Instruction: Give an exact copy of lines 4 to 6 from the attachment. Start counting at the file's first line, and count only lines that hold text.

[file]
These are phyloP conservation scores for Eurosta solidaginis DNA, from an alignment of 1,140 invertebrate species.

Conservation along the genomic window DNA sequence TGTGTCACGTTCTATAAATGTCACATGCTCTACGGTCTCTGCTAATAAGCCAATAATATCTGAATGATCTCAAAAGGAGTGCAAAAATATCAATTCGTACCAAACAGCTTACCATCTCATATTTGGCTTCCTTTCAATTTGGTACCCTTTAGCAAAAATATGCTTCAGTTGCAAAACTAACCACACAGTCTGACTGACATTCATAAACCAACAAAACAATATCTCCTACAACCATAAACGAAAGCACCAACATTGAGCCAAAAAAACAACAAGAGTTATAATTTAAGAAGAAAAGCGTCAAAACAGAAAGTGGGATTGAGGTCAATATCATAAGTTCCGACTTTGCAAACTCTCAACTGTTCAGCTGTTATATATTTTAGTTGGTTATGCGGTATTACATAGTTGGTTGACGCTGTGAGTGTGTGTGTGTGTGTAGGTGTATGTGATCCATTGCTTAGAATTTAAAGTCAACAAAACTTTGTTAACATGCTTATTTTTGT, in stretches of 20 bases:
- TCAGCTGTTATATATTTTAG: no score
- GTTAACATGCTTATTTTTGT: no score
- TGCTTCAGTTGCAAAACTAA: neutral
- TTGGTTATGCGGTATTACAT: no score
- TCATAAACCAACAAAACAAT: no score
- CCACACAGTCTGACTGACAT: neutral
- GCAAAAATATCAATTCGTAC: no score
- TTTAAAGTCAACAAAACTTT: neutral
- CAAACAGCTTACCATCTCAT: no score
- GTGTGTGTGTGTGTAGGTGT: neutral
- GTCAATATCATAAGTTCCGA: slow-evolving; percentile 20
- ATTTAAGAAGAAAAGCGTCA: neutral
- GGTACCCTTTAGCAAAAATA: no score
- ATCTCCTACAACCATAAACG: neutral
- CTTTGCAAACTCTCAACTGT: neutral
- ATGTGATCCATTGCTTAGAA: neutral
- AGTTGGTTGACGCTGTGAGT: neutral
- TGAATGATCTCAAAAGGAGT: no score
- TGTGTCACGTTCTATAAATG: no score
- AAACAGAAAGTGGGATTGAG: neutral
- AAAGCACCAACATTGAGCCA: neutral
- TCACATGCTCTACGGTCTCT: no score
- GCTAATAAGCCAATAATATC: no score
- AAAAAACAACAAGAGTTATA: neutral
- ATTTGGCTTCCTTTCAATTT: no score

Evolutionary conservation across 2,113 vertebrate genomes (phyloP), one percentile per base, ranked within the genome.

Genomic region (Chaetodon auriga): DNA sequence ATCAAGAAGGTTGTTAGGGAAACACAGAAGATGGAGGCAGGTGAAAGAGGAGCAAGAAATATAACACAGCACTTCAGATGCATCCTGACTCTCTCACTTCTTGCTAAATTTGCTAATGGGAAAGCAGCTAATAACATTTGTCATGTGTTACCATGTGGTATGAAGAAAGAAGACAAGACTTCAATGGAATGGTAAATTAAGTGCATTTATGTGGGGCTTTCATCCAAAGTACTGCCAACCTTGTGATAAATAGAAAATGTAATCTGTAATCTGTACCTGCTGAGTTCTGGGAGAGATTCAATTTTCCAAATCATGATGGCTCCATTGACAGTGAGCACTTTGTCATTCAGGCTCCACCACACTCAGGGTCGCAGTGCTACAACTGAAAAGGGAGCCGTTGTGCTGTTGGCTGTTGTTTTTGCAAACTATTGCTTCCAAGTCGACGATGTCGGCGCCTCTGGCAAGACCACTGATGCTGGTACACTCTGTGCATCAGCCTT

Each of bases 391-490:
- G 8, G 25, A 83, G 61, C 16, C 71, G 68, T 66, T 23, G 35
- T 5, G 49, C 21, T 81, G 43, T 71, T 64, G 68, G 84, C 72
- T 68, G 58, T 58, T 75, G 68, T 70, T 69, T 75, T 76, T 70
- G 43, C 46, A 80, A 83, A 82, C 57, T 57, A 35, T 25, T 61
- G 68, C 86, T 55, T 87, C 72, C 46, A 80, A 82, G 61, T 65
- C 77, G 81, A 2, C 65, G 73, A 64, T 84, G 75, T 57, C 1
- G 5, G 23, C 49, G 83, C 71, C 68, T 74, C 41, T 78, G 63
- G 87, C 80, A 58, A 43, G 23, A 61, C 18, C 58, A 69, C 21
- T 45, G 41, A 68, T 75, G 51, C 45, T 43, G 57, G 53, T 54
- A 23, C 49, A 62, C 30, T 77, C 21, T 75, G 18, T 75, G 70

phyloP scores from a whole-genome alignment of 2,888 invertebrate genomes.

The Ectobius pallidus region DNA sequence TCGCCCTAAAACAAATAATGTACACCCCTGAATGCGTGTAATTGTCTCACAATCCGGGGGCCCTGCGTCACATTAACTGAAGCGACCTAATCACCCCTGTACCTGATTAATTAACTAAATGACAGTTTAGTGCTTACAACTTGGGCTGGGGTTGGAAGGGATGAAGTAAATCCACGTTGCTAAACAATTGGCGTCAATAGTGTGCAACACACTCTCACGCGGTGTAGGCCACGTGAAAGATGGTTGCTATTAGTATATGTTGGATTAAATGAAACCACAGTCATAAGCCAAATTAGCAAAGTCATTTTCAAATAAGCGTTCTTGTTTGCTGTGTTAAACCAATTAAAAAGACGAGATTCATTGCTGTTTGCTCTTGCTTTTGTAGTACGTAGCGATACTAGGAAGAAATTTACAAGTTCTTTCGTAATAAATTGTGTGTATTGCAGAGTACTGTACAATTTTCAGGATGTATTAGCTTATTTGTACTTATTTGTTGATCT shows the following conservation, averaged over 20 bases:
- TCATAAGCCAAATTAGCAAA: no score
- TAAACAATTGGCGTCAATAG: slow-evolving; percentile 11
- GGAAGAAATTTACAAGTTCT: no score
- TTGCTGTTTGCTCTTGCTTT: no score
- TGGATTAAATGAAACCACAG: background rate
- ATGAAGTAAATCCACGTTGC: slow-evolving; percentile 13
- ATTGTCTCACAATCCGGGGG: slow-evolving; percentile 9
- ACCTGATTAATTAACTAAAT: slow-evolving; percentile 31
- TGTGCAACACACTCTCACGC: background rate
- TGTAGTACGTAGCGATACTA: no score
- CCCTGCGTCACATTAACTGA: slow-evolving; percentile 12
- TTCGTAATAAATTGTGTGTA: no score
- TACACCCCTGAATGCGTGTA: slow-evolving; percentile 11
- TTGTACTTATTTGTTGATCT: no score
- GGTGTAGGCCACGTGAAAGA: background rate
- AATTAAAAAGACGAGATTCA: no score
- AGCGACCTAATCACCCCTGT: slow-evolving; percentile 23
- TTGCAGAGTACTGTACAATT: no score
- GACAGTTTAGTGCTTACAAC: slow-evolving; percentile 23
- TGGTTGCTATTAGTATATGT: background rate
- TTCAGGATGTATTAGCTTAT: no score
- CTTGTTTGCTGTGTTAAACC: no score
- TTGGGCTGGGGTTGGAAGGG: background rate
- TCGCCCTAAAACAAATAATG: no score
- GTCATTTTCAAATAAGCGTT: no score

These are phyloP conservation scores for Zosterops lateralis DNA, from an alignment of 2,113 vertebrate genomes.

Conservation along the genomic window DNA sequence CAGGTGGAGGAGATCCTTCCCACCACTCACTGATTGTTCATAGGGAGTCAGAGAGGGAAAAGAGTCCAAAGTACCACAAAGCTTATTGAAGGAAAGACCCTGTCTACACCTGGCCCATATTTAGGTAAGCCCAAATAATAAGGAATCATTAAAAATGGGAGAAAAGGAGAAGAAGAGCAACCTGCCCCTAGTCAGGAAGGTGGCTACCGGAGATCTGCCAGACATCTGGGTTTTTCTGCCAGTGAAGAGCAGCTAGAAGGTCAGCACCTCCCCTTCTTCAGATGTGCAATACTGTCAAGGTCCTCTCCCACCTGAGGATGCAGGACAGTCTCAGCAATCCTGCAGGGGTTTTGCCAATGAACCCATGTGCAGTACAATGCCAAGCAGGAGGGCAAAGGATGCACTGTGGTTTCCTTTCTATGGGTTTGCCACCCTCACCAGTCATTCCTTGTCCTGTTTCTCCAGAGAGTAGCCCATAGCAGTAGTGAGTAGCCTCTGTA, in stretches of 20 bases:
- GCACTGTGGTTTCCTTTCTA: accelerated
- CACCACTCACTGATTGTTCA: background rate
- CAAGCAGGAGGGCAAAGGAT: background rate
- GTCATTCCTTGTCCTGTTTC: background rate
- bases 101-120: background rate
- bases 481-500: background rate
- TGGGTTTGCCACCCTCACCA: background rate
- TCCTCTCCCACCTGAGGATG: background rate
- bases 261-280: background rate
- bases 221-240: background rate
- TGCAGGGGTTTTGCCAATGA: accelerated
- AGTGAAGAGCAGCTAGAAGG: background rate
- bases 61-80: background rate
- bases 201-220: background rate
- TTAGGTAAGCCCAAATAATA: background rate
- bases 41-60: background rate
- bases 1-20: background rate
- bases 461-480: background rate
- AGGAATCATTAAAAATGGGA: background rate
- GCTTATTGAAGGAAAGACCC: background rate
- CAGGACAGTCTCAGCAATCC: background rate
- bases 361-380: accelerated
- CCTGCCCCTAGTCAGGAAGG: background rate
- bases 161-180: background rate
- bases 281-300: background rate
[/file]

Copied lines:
- GTTAACATGCTTATTTTTGT: no score
- TGCTTCAGTTGCAAAACTAA: neutral
- TTGGTTATGCGGTATTACAT: no score